1kg Baby Potatoes
2 tbs Sunflower Oil
Salt and Pepper
Dried Rosemary


-Preheat your oven to 180 degrees.
-Rinse and dry your potatoes well.
-When they are dry pour over the sunflower oil, add the rosemary and season well with salt and pepper.
-Mix the potatoes well, ensuring they are coated with the oil and seasoning.
-Place them into a baking tray and put it in the oven.
-Once the potatoes are in, turn the oven up to 200 degrees.
-Bake for about 35/40 minutes or until golden and crispy on the outside. Give them a shake and a turn about half-way through.
-Sprinkle with a little more salt if desired and serve while still piping hot.

 

Mighty Mac N’ Cheese

This, for me, is one of the ultimate comfort foods. A staple food to grace the tables of impoverished students the world over, it has always held a special place in my heart. It’s cheap, it’s a main course or a sumptuous side dish, perfect for using up leftovers, and there are few people that don’t appreciate a good steaming place of this creamy God-send.

To make this you will need to make one of the classic French sauces, Béchamel. With the few techniques you will see here you will be able to whip up a cracking white sauce for Christmas dinner or a meaty gravy next time you are visiting home for Sunday Lunch. They are all based on the same thing, a Roux.

It is with this, which we are going to bring to life your perfectly smooth and rich Macaroni and Cheese. I hope you enjoy.
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100g Butter
1 White Onion
Three Cloves of Garlic
About 100g Plain Flour
1 Bunch of Thyme
2lt Whole Milk (maybe more)
300g/400g cheese
500g Macaroni

-Cook the macaroni according to the packet instructions, leaving a little bite to them.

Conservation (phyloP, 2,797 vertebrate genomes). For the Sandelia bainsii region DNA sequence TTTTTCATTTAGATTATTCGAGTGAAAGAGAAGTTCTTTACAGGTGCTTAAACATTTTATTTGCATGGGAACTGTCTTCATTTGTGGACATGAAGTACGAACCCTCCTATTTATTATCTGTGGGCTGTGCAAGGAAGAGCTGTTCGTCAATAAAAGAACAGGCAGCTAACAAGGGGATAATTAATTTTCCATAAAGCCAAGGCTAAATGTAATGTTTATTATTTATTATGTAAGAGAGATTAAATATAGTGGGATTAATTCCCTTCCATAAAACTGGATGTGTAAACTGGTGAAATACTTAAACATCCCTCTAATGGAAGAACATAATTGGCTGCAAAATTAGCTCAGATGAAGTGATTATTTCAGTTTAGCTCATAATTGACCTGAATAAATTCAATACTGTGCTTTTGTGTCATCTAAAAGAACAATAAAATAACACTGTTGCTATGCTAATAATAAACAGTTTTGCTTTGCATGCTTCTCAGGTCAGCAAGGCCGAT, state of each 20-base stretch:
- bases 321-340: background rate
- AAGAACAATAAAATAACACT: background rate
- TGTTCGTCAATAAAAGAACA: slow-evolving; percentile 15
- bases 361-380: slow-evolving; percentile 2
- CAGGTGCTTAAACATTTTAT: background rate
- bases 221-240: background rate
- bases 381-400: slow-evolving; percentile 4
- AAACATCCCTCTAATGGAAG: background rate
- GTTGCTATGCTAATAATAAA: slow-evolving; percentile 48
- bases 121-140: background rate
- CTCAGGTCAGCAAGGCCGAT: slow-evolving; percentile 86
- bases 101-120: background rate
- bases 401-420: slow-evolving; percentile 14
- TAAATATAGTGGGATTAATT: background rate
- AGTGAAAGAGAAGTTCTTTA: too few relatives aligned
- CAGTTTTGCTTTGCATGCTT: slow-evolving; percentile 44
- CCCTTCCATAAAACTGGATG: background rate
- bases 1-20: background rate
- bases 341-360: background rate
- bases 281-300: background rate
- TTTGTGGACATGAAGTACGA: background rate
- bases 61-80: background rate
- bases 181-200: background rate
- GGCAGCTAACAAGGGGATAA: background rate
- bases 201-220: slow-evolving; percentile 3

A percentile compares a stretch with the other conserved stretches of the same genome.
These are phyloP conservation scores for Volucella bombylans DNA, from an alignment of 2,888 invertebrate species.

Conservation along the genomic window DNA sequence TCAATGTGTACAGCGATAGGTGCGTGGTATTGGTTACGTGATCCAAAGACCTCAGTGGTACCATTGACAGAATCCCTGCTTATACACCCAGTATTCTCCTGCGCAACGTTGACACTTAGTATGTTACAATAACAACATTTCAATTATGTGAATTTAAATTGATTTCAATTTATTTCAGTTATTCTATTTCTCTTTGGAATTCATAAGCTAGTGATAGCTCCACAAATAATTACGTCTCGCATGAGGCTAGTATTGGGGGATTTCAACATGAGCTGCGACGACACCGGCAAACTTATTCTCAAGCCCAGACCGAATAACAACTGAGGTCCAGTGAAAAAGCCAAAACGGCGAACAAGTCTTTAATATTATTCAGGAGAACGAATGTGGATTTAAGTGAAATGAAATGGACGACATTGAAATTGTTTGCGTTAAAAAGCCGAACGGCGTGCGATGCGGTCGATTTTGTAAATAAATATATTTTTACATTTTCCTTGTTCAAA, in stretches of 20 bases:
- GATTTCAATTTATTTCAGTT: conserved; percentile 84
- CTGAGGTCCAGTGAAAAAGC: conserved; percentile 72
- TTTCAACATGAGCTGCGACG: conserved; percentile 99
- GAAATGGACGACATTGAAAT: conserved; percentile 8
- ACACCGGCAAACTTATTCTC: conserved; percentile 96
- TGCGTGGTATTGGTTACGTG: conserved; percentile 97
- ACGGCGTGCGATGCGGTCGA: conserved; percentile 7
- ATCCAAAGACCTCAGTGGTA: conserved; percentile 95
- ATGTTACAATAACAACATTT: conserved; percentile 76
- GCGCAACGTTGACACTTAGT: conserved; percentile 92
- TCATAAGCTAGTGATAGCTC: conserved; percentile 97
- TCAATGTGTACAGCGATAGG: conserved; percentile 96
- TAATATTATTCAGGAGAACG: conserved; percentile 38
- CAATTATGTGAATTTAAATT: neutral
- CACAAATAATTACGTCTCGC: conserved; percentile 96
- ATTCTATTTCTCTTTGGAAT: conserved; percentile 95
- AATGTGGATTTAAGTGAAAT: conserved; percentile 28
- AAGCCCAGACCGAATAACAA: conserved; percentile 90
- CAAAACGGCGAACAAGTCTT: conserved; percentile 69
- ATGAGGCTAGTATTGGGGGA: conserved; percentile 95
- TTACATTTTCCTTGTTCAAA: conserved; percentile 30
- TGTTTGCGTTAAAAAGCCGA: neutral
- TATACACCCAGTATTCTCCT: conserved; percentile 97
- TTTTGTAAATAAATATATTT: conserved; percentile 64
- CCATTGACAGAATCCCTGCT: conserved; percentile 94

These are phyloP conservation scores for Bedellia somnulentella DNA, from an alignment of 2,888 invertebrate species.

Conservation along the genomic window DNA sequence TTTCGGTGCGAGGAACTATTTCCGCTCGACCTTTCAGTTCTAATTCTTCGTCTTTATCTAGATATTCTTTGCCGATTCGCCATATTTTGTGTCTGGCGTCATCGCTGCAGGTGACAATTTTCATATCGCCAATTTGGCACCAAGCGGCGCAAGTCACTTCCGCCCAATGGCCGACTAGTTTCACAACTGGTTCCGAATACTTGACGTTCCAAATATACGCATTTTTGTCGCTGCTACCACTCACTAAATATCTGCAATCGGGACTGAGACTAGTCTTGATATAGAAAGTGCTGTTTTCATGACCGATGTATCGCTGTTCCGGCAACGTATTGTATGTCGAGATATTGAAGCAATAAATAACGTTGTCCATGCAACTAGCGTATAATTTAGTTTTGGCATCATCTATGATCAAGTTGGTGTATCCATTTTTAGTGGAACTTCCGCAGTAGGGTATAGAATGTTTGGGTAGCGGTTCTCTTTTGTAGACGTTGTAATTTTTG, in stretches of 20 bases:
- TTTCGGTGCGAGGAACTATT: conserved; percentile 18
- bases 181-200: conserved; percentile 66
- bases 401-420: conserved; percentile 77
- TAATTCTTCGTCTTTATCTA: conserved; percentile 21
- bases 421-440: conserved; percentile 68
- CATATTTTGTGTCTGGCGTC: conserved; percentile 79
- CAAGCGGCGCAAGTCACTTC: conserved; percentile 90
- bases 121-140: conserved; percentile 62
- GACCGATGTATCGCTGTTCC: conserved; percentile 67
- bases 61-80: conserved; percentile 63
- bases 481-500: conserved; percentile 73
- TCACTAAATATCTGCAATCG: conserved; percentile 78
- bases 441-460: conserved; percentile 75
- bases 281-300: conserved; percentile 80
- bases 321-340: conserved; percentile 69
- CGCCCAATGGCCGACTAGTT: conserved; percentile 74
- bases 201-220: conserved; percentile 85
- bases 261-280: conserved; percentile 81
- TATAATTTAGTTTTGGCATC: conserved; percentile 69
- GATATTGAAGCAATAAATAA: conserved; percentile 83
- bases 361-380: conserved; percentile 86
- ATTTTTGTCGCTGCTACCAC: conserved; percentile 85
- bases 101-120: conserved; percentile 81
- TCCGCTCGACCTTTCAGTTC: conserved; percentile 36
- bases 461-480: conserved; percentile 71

-Drain them but keep a little of the cooking water to help bring together the sauce later.
-Set these both aside.
-Finely dice up your white onion and crush the garlic.
-In a large saucepan warm your milk with the thyme to allow it to infuse gently.
-In another large saucepan melt your butter over a medium to high heat.
-Add the onions and garlic and fry gently until they start to go clear.
-Turn the heat down on the pan and add some flour, one tablespoon at a time. After adding each tablespoon, combine it thoroughly with the melted butter.
-Keep doing this until you have a consistency of wet sand. It should look grainy and slightly lumpy but still loose enough to stir. This is your Roux.
-When you reach this stage turn the heat back up to a medium/high. You want to cook out the flour here so when you are done, the sauce doesn’t taste bready and stodgy.
-Cook the roux until it is slightly golden, then begin to add in the warm milk bit by bit.
-A whisk is advisable here to combine the milk with the roux. It will begin to look lumpy and like it has split but keep whisking like a mad-man until it all comes together.
-Only add more milk when the previous ladle has been combined, think of it like a risotto. Always stirring, always moving and always combining.
-When you have added the two litres of milk (not adding the woody thyme stalks) add in your cheese.
-This can be any good melting cheese and a perfect time to use up the ends of blocks in your fridge. I used cheddar, mascarpone and parmesan in this one but I have used edam, emmental, brie, blue cheese it all works.
-Now go in with your pasta, make sure it is combined well with the sauce.
-It may get a little thick and stodgy but just add some of the cooking water to let out the sauce.